Survey shows 59 percent of the Afghan population lives in areas under the government’s control.
A survey by an Afghan news agency shows that the Taliban controls at least 52 percent of the country’s territory while 59 percent of the population lives in areas under the government’s control.
The survey conducted by Pajhwok Afghan News shows that the Afghan government controls 46 percent of the territory.
The survey was conducted between November 30 to February 3.
During the survey, 1,266 people were interviewed through questionnaires and telephonic conversations. The questionnaires, three papers in total, were distributed to three people in each part of the country.
The survey shows that the areas under the Taliban control are 337,000 square kilometers while the areas under the government’s control are 297,000 square kilometers, but 18,000 square kilometers is said to be under the control of none of the parties.
The findings reveal that the Taliban has full control over 27 districts while the government fully controls 64 districts. The remaining 297 districts are controlled by both, the survey indicates.
A Taliban spokesman has claimed in this survey that they control or have influence over 70 percent of the country’s territory, but a spokesman for the Interior Affairs Ministry has said that the Taliban does not have permanent presence in any part of the country.
The claim by the Taliban was rejected by National Security Adviser Hamdullah Mohib at a weekly briefing on Saturday.
“The Taliban claims to have control over 70 percent of the territory, but even today, they convene their meetings in Quetta (in Pakistan) where they make plan how to kill the people of Afghanistan and destroy the gains that we have achieved and destroy our infrastructures,” Mohib said.
“In 422 districts of which, 24 are temporary, we interviewed three people in each district to find out their perspectives and find who controls or has influence on how many swaths of land,” head of Pajhwok Afghan News Danish Karokhel said.
Taliban Has Shown No Will for Peace, Mohib Says
Taliban blamed the Afghan government for prolonging violence and said it is firm in its commitments.
Afghanistan’s National Security Adviser Hamdullah Mohib at a press briefing on Saturday said the Taliban has does not have the authority for negotiations and that group so far has shown no desire for peace and is seeking to seize absolute power.
Mohib reiterated that the government leaders are fully prepared to render sacrifice for peace if real peace is established in the country.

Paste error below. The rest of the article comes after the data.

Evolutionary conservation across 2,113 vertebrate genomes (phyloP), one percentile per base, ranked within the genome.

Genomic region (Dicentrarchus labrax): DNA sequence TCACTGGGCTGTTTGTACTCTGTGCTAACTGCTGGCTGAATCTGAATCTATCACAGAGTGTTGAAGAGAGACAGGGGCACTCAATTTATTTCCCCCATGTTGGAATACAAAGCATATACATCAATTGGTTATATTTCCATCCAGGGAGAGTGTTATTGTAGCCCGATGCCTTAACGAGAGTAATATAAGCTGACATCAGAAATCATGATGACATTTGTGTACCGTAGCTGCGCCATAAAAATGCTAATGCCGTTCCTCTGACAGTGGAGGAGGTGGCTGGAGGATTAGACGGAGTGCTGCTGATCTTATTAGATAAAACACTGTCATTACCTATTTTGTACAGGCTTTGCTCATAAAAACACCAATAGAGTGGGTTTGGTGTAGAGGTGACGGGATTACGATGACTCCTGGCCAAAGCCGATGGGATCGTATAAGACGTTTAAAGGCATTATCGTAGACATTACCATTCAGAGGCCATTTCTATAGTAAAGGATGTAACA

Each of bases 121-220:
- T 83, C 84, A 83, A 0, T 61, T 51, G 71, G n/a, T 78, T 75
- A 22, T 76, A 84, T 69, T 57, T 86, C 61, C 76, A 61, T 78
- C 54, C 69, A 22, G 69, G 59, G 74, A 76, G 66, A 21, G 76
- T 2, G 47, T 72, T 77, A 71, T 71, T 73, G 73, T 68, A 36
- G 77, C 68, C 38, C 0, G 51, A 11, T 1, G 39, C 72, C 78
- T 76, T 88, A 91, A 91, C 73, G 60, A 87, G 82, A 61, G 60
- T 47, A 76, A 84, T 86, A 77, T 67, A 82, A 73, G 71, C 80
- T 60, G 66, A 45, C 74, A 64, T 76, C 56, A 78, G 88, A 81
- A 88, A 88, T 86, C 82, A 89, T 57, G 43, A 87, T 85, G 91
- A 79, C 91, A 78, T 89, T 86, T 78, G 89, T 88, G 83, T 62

The national security adviser said the Taliban has doubled the scale of violence in the country compared to a year before, but the group in a statement on Saturday insisted that they did not announce their so-called summer offensive last year as part of their commitments in the February 2020 agreement.
“Their leaders want to seize absolute power. Their backers want the destruction of Afghanistan,” Mohib said, referring to the Taliban.
Mohib said that Pakistan apparently supports peace in Afghanistan but in practice, it is supporting the Taliban’s violence.
“They invited their commanders in their homes in Quetta to prepare for the summer offensive,” he said.
The remarks come amid growing uncertainty over peace talks with the Taliban, a drumbeat of targeted killings and the looming withdrawal of US troops from the country.
The Taliban however has denied any involvement in targeted killings. But has vowed to resume fighting if the US forces do not leave the country in May as agreed in the Doha agreement.
“The Taliban is responsible for 98 or 99 percent of incidents that are happening around,” said Ahmad Zia Saraj, head of the National Directorate of Security.
There are rumors that the Taliban has set the release of 7,000 of their prisoners by the Afghan government as a pre-condition to resume the second round of the negotiations.
But the national security adviser said the release of more Taliban inmates will not be in support of reducing violence.
“We did not see anything positive from the release of the Taliban except the increase in violence and the killing of Afghans,” Mohib said.
However, the Taliban in their statement accused the Afghan government of prolonging the violence and said they have remained firm to all their commitments they made in the Doha agreement.
Second Vice President Sarwar Danesh on Friday said the US Special envoy Zalmay Khalilzad once had warned that the security situation in the country will worsen if the Afghan government does not release 400 notorious Taliban inmates.